Sumser recently finished research for a report on 30 leading companies that have been developing applications for artificial intelligence in HR.

Having data provides advantage for vendors

Five of the vendors Sumser looked at are large-scale HR suite providers: Ultimate Software, Ceridian, Kronos, Cornerstone and Workday. A handful were what Sumser called more niche vendors, but bigger than startups; they included IBM, which has an AI product for HR; Salary.com; SmartRecruiters; and Burning Glass.

“The rest are startups,” Sumser said. “It’s my view that, in this particular arena, the incumbents, the suite players and the long-term players … have a significant advantage over startups. The reason … is they have data.”

All of the suite vendors Sumser mentioned will have a significant presence at the Oct. 10 to 13 HR technology event, as will tech giants with major HR footprints, like Oracle and SAP, and dozens of more specialized startups and smaller companies.

Also among the 421 exhibitors at the 2017 edition of the biggest U.S. HR technology show are social media powerhouses Google and LinkedIn, both of which have in a short time become strong contenders in the talent acquisition market. LinkedIn’s learning division will also be there.

Finding AI use cases will be tricky

As for Lombardi, she concurred with Sumser about the fuzziness that appears to accompany so much talk about artificial intelligence in HR.

AI, machine learning and bots are sort of where social and mobile were about 10 years ago.
Mollie LombardiCEO, Aptitude Research

“AI and machine learning and bots — a lot of people ask me, ‘What’s the difference between those, and what do they really mean?'” Lombardi said. “I think AI, machine learning and bots are sort of where social and mobile were about 10 years ago.”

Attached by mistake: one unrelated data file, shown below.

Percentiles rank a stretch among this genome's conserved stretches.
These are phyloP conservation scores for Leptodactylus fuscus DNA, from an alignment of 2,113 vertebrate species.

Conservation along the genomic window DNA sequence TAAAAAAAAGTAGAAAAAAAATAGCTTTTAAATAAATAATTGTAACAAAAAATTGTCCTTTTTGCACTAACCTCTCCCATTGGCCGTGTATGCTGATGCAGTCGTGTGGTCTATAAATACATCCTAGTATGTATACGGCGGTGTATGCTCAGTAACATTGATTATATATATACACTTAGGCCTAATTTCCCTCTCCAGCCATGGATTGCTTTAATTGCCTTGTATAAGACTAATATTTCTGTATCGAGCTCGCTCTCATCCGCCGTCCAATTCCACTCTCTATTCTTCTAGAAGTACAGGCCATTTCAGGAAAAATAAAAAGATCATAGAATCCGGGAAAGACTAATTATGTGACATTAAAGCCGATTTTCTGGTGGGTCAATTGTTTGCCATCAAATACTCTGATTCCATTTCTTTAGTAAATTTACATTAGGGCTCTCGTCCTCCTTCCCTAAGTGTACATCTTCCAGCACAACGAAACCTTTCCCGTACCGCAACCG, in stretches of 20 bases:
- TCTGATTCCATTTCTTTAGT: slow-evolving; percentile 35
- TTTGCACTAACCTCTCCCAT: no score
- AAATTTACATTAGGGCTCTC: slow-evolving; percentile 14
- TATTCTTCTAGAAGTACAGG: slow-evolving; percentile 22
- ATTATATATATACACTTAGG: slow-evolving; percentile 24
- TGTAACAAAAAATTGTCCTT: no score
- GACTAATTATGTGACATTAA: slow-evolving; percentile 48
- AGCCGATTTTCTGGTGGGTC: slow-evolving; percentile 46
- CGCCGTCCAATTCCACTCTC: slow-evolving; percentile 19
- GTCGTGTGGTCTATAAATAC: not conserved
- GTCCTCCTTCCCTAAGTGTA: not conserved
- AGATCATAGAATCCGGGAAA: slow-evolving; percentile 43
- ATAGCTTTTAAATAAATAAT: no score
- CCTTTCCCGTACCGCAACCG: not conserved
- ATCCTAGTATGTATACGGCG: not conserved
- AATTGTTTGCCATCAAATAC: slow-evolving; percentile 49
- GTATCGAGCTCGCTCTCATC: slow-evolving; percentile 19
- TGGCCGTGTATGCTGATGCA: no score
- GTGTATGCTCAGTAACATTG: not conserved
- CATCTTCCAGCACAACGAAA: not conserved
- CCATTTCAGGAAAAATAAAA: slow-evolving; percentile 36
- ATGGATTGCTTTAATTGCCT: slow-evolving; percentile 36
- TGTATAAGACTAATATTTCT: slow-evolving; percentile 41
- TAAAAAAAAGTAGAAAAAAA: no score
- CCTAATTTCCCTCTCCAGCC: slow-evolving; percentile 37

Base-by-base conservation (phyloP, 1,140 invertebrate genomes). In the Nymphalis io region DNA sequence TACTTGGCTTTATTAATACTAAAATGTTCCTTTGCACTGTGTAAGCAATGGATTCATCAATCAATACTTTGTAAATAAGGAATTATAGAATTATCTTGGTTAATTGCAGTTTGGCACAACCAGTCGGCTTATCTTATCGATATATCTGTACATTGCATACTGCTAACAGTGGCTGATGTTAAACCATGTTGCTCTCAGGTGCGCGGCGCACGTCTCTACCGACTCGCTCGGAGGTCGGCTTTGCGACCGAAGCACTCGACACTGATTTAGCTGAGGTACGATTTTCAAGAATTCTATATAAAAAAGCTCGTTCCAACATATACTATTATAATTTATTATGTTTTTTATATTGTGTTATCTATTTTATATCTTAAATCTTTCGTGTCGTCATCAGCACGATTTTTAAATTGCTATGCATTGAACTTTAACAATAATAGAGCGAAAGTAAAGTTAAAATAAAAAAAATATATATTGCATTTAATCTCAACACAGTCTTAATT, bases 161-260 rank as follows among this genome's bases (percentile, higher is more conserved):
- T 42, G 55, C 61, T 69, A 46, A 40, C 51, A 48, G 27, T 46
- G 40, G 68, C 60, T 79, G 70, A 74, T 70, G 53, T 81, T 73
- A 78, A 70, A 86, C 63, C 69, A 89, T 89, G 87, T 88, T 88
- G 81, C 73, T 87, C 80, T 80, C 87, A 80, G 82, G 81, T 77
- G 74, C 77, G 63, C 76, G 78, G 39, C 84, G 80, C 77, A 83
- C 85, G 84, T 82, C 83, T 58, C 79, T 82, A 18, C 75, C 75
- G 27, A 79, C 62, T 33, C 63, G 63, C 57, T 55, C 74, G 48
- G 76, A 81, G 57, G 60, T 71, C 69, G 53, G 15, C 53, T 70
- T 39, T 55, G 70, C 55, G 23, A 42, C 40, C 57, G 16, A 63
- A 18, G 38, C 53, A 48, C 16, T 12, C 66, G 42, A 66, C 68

“There’s going to be a lot of attention paid to it, but finding the use cases is going to be the trick,” she said.

In Lombardi’s view, some of the most interesting applications for AI in HR are in learning, such as intelligently guiding users to content.

Another intriguing use case might be using a chatbot or interrogatory AI tool to guide employers through pay comparison and compensation management decisions, she said.

‘The war for the user experience’

Meanwhile, still another dynamic now playing out in HR tech is what Lombardi called “the war for the user experience.”

“The big firms that have the data and the resources to put together a user experience platform — and a lot of people are talking about this, including the SAPs and the Oracles — they want to be the iPhone to your app,” she said.

But while the big human capital management vendors want customers to use all their modules — from payroll and time and attendance to talent acquisition — many employers are looking for specialized applications to integrate with larger systems.

“I may want to plug in some of these innovative best-of-breed vendors,” Lombardi said. “It will be interesting to see whether people are going to play nice or not.”

Microsoft Teams deployment to reshuffle UC strategies

ORLANDO, Fla. — The cloud is coming — whether you want it or not. What’s more, Microsoft Teams is coming to replace cloud-based Skype for Business — whether you want it or not. So, what’s your migration strategy to successfully corral a Microsoft Teams deployment?